Education

Education
Jun 1982 - May 1986

Medical Doctor (MD)

Baylor College of Medicine

Honors in Cardiology, Pulmonary, Anesthesiology, Emergency and Community Medicine

Programs (Click on images)

Work History

Work History

Telemedicine Emergency Physician Services

MD Live

Tele Health

Sep 2011 - Oct 2011

Medical Officer - USPHS

New Mexico Disaster Medical Assistance Team

Was the Medical Officer for a Federally Designated Disaster Team at the World Trade Center" Ground Zero".

Was also deployed to the Sierro Grande Fire in Los Alamos , New Mexico , May 2000.

Nov 1994 - Oct 2009

Emergency Physician

Valley Baptist Medical Center

Staff Physician

11/2004 – 10 -2009

Locums

05/1994 – 07/1994

09/1997 – 12/1997

Staff  Physician

06/1998 – 08/2000

May 1994 - Oct 2009

Emergency Physician

Valley Baptist Medical Center

Staff Physician

11/2004 – 10 -2009

Locums????

05/1994 – 07/1994

09/1997 – 12/1997

Staff  Physician

06/1998 – 08/2000

Apr 2004 - Oct 2004

Emergency Physician

Harlingen Medical Center

5501 S. Expressway 77

Harlingen, Texas  78550 Ph: 956-365-1000

Fax: 956 - 365-1875

Jun 1999 - Oct 1999

Finishing IM Residency Requirements

University of New Mexico Hospital
              UNM Hospital 2211 Lomas Blvd NE, Albuquerque, N.M. 87106 Information: (505)272-2111
Feb 1992 - Dec 1993

ED Physician PRN

Memorial Medical Center

Memorial Medical Center 2450 S Telshor Blvd

Las Cruces, NM 88011

(575) 522-8641

Oct 1987 - Sep 1991

Moonlighting During Residency

Medicus / Spectrum

Grants, Gallup, Los Lunas, Roswell,  Espanola, Holoman Air Force Base.

Articles

Program Offers Spanish Lessons, Clinical Insights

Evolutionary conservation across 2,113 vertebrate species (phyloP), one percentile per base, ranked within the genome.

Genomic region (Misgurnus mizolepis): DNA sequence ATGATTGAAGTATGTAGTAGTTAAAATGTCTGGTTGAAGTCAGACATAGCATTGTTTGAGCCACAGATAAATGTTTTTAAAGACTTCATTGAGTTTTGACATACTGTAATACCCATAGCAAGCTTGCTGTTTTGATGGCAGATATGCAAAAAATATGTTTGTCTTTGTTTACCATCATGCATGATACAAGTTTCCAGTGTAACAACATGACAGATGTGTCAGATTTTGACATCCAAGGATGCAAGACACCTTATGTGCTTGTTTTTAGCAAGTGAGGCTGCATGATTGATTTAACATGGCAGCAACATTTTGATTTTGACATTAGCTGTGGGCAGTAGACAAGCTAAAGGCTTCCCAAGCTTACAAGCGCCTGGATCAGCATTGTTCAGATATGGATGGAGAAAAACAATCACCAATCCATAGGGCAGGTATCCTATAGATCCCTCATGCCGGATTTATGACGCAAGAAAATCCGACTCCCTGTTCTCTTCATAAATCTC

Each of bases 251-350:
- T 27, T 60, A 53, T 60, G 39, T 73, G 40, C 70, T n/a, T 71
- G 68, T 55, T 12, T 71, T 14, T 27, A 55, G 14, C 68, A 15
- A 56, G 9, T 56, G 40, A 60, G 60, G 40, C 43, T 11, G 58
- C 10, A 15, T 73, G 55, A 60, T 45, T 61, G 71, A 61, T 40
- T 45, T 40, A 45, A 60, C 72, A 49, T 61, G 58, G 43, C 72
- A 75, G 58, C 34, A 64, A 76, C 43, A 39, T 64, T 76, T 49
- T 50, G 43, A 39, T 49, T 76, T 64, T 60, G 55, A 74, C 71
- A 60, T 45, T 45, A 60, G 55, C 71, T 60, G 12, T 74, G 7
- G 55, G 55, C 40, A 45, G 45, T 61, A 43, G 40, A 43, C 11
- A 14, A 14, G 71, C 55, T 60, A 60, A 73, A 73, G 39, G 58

ACEP News July 2007

By Martha Collins ACEP News Contributing Writer

Latinos are now the largest and fastest-growing ethnic minority in the United States. As the population of Latino patients continues to expand, more U.S. health care providers are finding that they need to learn to communicate in Spanish with patients for whom Spanish is the sole or primary language.

PACE-MedSpanish is a clinically based immersion program focusing on medical Spanish and Latino culture. The program is offered at sites throughout Latin America, including Mexico, Panama, Argentina, Ecuador, Guatemala, and the Dominican Republic.

It began 10 years ago with PACEMD (Pan American Collaborative Emergency Medicine Development Program), which focuses on community-based strategies to improve emergency care in Latin America. Five years ago, PACEMD spawned the MedSpanish immersion program, which has trained more than 450 U.S. and Canadian participants in medical Spanish, Latino culture, and international health. Half of the participants so far have been emergency physicians.

"What better way to learn a language than to be immersed in another culture?" asked Dr. Haywood Hall, PACE-MedSpanish Program Director and ACEP Ambassador to Mexico. "We focus on getting you started. And when you go back, you have something that you can build on with your Spanish-speaking patients."

PACE-MedSpanish integrates general and medical Spanish training from basic to advanced levels with hands-on clinical experience. MedSpanish online instruction can be provided preceding and following the immersion course.

MedSpanish provides a clinically based elective for MS-1 to MS-4 medical students, residents, and nurses, as well as CME credit for physicians. A maximum of 50 CME credits is available for those who typically stay at least 2 weeks, and as many as 35 credits for those who stay 1 week.